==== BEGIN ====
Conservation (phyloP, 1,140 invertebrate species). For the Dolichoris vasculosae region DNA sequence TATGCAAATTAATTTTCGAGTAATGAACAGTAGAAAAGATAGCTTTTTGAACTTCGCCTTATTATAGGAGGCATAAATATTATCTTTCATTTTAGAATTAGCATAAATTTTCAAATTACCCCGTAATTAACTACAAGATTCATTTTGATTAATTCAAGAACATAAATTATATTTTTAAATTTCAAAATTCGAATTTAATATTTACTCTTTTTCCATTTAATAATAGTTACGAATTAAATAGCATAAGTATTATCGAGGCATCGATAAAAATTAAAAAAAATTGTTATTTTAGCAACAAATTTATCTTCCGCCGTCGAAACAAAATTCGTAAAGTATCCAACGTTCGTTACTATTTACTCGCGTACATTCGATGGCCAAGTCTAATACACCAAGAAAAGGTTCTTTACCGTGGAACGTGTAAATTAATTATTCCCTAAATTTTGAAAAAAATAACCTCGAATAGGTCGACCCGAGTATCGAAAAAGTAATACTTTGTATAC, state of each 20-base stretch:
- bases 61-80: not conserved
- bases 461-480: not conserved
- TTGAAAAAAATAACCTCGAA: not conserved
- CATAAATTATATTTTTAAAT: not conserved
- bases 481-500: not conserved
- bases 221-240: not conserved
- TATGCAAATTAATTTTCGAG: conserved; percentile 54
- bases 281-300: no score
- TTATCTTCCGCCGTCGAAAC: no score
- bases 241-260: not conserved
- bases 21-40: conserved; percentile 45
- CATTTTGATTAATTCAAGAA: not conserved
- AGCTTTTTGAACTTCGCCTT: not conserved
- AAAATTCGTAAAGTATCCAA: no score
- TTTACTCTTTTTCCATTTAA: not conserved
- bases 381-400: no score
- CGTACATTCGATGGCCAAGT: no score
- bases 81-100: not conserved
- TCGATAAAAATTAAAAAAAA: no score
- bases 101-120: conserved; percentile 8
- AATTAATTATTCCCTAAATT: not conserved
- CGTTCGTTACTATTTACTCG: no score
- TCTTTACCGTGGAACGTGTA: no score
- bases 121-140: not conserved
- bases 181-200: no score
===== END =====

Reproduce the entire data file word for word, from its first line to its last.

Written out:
Conservation (phyloP, 1,140 invertebrate species). For the Dolichoris vasculosae region DNA sequence TATGCAAATTAATTTTCGAGTAATGAACAGTAGAAAAGATAGCTTTTTGAACTTCGCCTTATTATAGGAGGCATAAATATTATCTTTCATTTTAGAATTAGCATAAATTTTCAAATTACCCCGTAATTAACTACAAGATTCATTTTGATTAATTCAAGAACATAAATTATATTTTTAAATTTCAAAATTCGAATTTAATATTTACTCTTTTTCCATTTAATAATAGTTACGAATTAAATAGCATAAGTATTATCGAGGCATCGATAAAAATTAAAAAAAATTGTTATTTTAGCAACAAATTTATCTTCCGCCGTCGAAACAAAATTCGTAAAGTATCCAACGTTCGTTACTATTTACTCGCGTACATTCGATGGCCAAGTCTAATACACCAAGAAAAGGTTCTTTACCGTGGAACGTGTAAATTAATTATTCCCTAAATTTTGAAAAAAATAACCTCGAATAGGTCGACCCGAGTATCGAAAAAGTAATACTTTGTATAC, state of each 20-base stretch:
- bases 61-80: not conserved
- bases 461-480: not conserved
- TTGAAAAAAATAACCTCGAA: not conserved
- CATAAATTATATTTTTAAAT: not conserved
- bases 481-500: not conserved
- bases 221-240: not conserved
- TATGCAAATTAATTTTCGAG: conserved; percentile 54
- bases 281-300: no score
- TTATCTTCCGCCGTCGAAAC: no score
- bases 241-260: not conserved
- bases 21-40: conserved; percentile 45
- CATTTTGATTAATTCAAGAA: not conserved
- AGCTTTTTGAACTTCGCCTT: not conserved
- AAAATTCGTAAAGTATCCAA: no score
- TTTACTCTTTTTCCATTTAA: not conserved
- bases 381-400: no score
- CGTACATTCGATGGCCAAGT: no score
- bases 81-100: not conserved
- TCGATAAAAATTAAAAAAAA: no score
- bases 101-120: conserved; percentile 8
- AATTAATTATTCCCTAAATT: not conserved
- CGTTCGTTACTATTTACTCG: no score
- TCTTTACCGTGGAACGTGTA: no score
- bases 121-140: not conserved
- bases 181-200: no score